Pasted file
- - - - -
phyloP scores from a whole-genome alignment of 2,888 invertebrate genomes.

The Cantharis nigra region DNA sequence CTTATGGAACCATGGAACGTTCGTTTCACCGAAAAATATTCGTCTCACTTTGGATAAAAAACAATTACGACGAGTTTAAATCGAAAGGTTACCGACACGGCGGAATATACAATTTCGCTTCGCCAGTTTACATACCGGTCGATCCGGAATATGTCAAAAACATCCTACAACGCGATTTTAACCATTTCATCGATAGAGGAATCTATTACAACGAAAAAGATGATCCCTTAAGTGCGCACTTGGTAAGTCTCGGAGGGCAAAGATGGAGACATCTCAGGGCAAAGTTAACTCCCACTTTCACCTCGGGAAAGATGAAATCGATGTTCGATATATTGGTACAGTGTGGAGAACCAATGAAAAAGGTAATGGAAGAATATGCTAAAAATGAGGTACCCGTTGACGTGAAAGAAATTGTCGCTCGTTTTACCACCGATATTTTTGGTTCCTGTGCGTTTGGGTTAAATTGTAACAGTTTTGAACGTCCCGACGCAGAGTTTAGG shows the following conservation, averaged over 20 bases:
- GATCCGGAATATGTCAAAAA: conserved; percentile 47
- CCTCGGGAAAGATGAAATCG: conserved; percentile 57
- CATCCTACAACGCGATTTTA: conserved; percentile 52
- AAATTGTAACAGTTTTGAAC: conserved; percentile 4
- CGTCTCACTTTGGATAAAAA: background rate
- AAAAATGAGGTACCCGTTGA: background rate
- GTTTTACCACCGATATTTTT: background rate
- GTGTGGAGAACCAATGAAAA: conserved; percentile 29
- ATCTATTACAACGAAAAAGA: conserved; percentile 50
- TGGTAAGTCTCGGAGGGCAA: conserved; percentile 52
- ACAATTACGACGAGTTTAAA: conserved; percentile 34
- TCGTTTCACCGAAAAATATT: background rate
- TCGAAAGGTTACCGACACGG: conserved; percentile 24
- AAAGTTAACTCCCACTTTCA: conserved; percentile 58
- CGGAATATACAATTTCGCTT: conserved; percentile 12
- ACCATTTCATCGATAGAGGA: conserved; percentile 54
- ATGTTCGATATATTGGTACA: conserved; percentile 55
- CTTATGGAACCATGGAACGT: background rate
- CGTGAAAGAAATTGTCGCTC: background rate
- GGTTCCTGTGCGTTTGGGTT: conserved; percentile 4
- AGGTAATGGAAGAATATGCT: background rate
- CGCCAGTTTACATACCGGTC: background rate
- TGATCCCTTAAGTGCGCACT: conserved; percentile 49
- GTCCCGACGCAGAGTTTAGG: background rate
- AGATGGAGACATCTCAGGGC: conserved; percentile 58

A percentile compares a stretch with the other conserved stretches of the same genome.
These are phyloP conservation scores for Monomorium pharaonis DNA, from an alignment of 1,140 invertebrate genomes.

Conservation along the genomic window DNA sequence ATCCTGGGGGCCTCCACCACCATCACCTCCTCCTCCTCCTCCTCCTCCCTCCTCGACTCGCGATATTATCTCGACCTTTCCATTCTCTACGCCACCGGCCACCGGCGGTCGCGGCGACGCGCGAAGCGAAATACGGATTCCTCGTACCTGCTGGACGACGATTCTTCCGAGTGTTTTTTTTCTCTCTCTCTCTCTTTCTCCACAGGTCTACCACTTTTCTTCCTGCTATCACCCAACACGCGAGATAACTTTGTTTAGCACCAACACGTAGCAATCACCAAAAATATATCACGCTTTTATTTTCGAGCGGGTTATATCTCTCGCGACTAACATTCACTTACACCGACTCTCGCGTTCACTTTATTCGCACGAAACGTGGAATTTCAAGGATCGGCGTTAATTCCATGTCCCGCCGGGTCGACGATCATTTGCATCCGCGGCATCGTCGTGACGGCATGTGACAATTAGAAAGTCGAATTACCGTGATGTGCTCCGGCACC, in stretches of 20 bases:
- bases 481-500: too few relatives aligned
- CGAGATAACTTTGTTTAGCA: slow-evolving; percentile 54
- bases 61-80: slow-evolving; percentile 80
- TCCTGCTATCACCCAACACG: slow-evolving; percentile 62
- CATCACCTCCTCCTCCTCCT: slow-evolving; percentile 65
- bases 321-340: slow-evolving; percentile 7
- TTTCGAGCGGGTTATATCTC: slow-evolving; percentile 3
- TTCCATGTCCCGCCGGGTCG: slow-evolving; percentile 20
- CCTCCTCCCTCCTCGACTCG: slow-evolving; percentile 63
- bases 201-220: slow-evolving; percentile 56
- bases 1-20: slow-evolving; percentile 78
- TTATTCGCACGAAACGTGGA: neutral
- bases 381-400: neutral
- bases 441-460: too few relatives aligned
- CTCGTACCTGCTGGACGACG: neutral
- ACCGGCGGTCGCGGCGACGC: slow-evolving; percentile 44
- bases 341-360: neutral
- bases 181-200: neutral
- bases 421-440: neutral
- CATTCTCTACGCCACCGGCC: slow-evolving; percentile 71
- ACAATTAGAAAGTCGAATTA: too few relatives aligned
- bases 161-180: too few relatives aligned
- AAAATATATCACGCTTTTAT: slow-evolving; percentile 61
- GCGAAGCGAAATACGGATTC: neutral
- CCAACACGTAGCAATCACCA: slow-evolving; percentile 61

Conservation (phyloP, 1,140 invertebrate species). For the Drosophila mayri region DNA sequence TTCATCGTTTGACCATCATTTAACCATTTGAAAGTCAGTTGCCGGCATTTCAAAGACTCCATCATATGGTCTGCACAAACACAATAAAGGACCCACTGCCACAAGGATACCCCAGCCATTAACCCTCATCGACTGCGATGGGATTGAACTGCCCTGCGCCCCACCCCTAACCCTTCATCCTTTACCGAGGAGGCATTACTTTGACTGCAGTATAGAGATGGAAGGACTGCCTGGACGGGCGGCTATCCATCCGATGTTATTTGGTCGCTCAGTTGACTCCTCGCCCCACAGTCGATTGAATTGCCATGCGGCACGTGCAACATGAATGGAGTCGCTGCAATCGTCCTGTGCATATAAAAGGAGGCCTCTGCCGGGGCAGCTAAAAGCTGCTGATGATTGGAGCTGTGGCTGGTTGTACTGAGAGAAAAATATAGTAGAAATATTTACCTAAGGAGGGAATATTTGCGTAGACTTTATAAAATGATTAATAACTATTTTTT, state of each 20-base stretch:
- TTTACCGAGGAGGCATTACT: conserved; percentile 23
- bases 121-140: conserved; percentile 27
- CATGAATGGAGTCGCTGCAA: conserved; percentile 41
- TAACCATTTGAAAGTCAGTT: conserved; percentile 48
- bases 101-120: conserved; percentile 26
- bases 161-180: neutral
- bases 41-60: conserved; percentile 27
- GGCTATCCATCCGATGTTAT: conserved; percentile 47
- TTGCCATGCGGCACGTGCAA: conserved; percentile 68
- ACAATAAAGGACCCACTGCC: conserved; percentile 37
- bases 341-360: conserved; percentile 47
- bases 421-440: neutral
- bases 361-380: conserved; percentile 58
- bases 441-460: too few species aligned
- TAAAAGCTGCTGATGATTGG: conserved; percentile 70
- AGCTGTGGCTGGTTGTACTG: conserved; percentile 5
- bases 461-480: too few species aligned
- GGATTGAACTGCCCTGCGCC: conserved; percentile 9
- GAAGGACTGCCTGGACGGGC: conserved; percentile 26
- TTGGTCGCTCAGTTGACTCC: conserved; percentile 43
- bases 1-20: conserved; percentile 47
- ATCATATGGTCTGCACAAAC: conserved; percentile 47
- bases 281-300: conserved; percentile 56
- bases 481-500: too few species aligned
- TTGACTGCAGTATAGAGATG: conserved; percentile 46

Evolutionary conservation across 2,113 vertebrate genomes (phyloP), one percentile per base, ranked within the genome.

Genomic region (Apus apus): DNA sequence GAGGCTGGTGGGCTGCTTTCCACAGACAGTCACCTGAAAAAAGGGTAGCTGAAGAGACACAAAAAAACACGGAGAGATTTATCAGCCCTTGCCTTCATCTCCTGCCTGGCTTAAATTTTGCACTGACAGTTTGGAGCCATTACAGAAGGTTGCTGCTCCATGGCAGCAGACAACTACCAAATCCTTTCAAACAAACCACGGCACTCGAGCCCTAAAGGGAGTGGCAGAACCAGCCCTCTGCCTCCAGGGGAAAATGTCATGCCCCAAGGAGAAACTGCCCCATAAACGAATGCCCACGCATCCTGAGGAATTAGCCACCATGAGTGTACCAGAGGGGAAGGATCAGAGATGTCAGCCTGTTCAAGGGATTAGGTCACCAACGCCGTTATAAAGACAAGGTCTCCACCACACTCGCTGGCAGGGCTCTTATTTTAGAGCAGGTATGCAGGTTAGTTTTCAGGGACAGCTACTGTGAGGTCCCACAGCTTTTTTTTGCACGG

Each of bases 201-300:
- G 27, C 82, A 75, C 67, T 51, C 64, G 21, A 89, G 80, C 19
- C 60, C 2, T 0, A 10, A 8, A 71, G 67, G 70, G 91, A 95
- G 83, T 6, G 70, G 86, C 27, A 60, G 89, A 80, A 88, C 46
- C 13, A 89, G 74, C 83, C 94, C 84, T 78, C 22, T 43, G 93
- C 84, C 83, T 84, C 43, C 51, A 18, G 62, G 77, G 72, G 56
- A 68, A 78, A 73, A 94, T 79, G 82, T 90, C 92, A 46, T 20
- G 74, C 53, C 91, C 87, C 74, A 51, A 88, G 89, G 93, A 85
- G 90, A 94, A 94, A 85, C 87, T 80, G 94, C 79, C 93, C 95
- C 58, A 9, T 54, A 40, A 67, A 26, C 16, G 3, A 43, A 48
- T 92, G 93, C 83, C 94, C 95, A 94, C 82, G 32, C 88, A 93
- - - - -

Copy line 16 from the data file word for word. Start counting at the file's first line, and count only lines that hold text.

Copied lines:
- AAAGTTAACTCCCACTTTCA: conserved; percentile 58